CSCI-737: Pattern Recognition (Spring 2018)

  RIT Department of Computer Science

CSCI-737-01 Pattern Recognition (Spring 2018)

Instructor: Prof. Richard Zanibbi (web page; rxzvcs at rit dot edu )
Office Hrs: W 1:30-2:30pm, F 12:30-2:30pm
Lectures: MWF 2:30-3:25pm, GOL-3445

News --- Schedule --- Syllabus --- Resources --- MyCourses


Catalogue Description

An introduction to pattern classification and structural pattern recognition. Topics include Bayesian decision theory, evaluation, clustering, feature selection, classification methods (including linear classifiers, nearest-neighbor rules, support vector machines, and neural networks), classifier combination, and recognizing structures (e.g. using HMMs and SCFGs). Students will present current research papers and complete programming projects such as optical character recognizers. (Pre-requisites: CSCI-331, CSCI-630 or permission of instructor).

Course Outcomes

  • Students will understand Bayesian Decision Theory, the canonical classifier model, and how different classification methods define decision boundaries. Evaluation: Quizzes, assignments, and projects
  • Students will be able to apply performance evaluation methods for pattern recognition. Evaluation: Projects
  • Students will be able to select appropriate techniques for addressing recognition problems. Evaluation: Quizzes, assignments, and projects
  • Students will be able to implement basic pattern recognition algorithms. Evaluation: Assignments and projects
  • Students will be able to summarize current pattern recognition research verbally and in writing. Evaluation: Quizzes, assignments and research paper presentations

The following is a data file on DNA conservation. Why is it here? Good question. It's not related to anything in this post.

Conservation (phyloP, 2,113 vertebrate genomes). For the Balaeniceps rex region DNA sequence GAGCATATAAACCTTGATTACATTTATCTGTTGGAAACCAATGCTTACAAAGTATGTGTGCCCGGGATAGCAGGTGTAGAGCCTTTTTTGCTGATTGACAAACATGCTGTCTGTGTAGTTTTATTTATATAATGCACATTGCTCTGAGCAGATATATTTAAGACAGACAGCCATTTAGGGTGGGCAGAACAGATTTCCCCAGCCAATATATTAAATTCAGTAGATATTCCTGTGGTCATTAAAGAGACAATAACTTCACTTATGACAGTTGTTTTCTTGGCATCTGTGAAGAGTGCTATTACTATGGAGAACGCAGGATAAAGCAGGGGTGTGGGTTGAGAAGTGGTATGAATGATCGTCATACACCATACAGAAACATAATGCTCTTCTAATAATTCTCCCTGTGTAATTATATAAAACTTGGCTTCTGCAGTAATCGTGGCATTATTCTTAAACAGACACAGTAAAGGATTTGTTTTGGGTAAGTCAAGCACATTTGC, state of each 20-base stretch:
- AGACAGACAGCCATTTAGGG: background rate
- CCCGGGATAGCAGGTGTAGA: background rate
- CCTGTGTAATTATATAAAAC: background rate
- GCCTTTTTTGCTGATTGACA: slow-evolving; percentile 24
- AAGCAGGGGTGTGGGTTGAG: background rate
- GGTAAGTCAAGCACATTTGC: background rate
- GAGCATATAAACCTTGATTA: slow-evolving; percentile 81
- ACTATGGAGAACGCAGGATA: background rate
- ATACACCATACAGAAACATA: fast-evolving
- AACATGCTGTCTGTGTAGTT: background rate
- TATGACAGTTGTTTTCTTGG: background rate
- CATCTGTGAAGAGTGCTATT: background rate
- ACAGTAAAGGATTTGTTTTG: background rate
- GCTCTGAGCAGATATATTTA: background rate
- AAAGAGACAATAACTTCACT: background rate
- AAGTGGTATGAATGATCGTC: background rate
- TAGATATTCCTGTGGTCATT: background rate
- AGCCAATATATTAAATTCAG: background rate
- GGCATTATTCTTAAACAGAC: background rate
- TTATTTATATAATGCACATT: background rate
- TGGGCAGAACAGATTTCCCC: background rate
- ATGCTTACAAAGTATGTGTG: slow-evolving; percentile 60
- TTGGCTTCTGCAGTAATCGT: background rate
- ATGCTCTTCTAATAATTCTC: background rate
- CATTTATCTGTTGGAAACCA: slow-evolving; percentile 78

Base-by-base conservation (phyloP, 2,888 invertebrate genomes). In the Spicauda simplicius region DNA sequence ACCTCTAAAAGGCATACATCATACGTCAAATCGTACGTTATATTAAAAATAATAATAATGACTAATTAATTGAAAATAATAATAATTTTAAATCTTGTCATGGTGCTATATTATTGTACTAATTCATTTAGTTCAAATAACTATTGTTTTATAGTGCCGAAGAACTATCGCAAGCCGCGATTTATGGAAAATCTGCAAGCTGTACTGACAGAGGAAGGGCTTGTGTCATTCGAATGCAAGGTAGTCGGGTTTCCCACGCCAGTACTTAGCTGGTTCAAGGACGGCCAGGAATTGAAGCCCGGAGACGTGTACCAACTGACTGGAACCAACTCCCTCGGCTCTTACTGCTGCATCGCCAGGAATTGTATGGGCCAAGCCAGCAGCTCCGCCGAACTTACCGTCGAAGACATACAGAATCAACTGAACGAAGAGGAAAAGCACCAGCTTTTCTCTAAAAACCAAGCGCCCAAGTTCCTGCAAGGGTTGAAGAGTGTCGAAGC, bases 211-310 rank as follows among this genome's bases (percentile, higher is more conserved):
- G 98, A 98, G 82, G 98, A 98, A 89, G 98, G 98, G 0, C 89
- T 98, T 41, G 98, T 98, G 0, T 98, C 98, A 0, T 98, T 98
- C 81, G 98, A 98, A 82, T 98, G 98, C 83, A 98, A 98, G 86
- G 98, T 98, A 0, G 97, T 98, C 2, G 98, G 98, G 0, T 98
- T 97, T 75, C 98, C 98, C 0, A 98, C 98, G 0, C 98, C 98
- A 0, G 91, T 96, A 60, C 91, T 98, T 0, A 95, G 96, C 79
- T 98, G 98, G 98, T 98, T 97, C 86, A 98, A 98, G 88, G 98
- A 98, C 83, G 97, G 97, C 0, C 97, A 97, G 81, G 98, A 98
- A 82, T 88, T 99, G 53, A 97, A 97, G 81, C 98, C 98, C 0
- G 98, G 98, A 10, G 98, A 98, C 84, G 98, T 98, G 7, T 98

Course Policies


Lecture. This is an advanced graduate course, which will cover a wide variety of topics, some being complex and/or counter-intuitive. Students should raise their hands to ask a question whenever something is unclear, they want to check their understanding, or have an idea to share. Sometimes the instructor will not call on the student right away, in the interest of covering material and making sure that the course progresses at a reasonable pace. Students are always welcome to send questions over email or talk to the instructor during office hours (see top of page).

Grading. For full points, deliverables in the course including question answers, code, presentations and write-ups must be:

  1. Correct and complete (all parts/aspects of the question are covered).
  2. Jusitified: if an assignment or test question asks for an explanation or justification, it must be provided for full points.
  3. Clearly written: answers/reports should be written with care and attention to language, and provide the context needed to understand the answer with a reasonable effort. Note that the goal here is clarity, not complexity. Make your answer understood in simple terms wherever possible.
  4. Provided in the requested format. For example, files are submitted in the correct format, a question that asks for a written description is not a bulleted list, etc.

Late Policy and Grade Revision

Late submissions may be submitted at most two days late, with a 10% grade penalty each day. After 48 hours, late submissions will not be accepted. Note that the MyCourses dropbox for assignments will close 48 hours after the due date (i.e. 48 hours after the deadline).